Does it seem like your student loan balance never gets any smaller? This may ring true if you’re one of the 60% of borrowers who stopped making payments on their federal student loans during the Covid-19-related payment pause. (The moratorium also set the interest rate at 0%.)
But even when you start making monthly payments again, or if you graduated during the pandemic and are new to making payments, it still may seem like your loan balance isn’t budging much. Where do your payments go if not to the principal? The short answer: interest.
Understanding how and when student loans accrue interest can help you make smart choices about paying off your balance faster.
What Makes Up a Student Loan Balance?
Your student loan balance is made up of two parts: the amount you borrowed plus any origination fees (the principal) and what the lender charges you to borrow it (interest).
Once you receive your loan, interest begins to accrue. If it’s a Direct Subsidized loan, the federal government typically pays the interest while you’re in school and for the first six months after you graduate. After that, the borrower is responsible for paying the interest.
If the loan is a Direct Unsubsidized loan or a private student loan, the borrower is solely responsible for accrued interest.
How Do Payments Affect My Student Loan Principal?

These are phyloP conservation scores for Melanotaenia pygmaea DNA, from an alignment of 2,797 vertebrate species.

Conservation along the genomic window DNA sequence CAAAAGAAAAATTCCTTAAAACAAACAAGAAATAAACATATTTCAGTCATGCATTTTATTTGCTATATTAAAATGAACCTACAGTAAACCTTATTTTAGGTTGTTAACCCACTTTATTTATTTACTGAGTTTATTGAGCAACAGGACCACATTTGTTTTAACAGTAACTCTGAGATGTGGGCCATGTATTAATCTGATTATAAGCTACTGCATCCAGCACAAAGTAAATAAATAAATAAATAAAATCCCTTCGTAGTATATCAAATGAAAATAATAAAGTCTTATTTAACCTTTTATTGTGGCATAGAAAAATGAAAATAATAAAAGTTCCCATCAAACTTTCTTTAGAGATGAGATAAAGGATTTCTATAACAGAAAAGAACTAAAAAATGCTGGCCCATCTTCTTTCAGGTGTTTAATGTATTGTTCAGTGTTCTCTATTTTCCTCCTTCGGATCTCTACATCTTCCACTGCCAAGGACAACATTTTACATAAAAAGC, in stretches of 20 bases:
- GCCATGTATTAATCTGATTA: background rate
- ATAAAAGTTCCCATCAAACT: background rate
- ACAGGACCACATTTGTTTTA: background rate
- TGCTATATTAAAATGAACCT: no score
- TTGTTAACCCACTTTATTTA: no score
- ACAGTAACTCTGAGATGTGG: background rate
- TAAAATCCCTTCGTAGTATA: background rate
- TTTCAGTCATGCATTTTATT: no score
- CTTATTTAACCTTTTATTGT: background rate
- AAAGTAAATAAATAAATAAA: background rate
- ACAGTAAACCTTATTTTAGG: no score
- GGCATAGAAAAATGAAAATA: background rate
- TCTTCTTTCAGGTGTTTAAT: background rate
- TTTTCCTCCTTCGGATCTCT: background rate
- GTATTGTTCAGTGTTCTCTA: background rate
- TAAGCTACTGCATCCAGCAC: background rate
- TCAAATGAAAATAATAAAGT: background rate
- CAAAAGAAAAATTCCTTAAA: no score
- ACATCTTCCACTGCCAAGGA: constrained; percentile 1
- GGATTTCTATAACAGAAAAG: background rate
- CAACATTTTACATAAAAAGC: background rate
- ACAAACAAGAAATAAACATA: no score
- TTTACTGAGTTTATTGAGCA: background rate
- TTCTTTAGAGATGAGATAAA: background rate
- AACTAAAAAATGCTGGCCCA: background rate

Most people pay a fixed monthly payment to their lender. That payment includes the principal and the interest. At the beginning of a loan term, a larger portion of your payment goes toward paying interest, and a smaller portion goes to the principal. But the ratio of interest to principal gradually changes so that by the end of the loan term, your payment is mostly going toward the principal.
How Does an Income-Based Repayment Plan Affect My Student Loan Balance?
Things are a little different if you’re making payments under an income-based repayment plan. Your payments are tied to your income and shouldn’t exceed a certain percentage of your salary. The interest, however, doesn’t change based on your income.
This means there may be situations where your monthly payment doesn’t fully cover the interest charges for that month, much less contribute to your principal. In fact, your student loan balance may actually grow over time, despite the payments you make.
How Has the Payment Pause Impacted My Student Loan Balance?
When the government suspended payments on federal student loans, they also hit the pause button on interest accrual. Essentially, the debt has been frozen in time since March 2020. When the moratorium ends, interest will likely start accruing again.
Note that the payment pause didn’t include private student loans. For a refresher on the balance and interest rates on private loans, contact your loan servicer. Be sure the company has your most up-to-date contact information on file, so you don’t miss out on important information about your loans.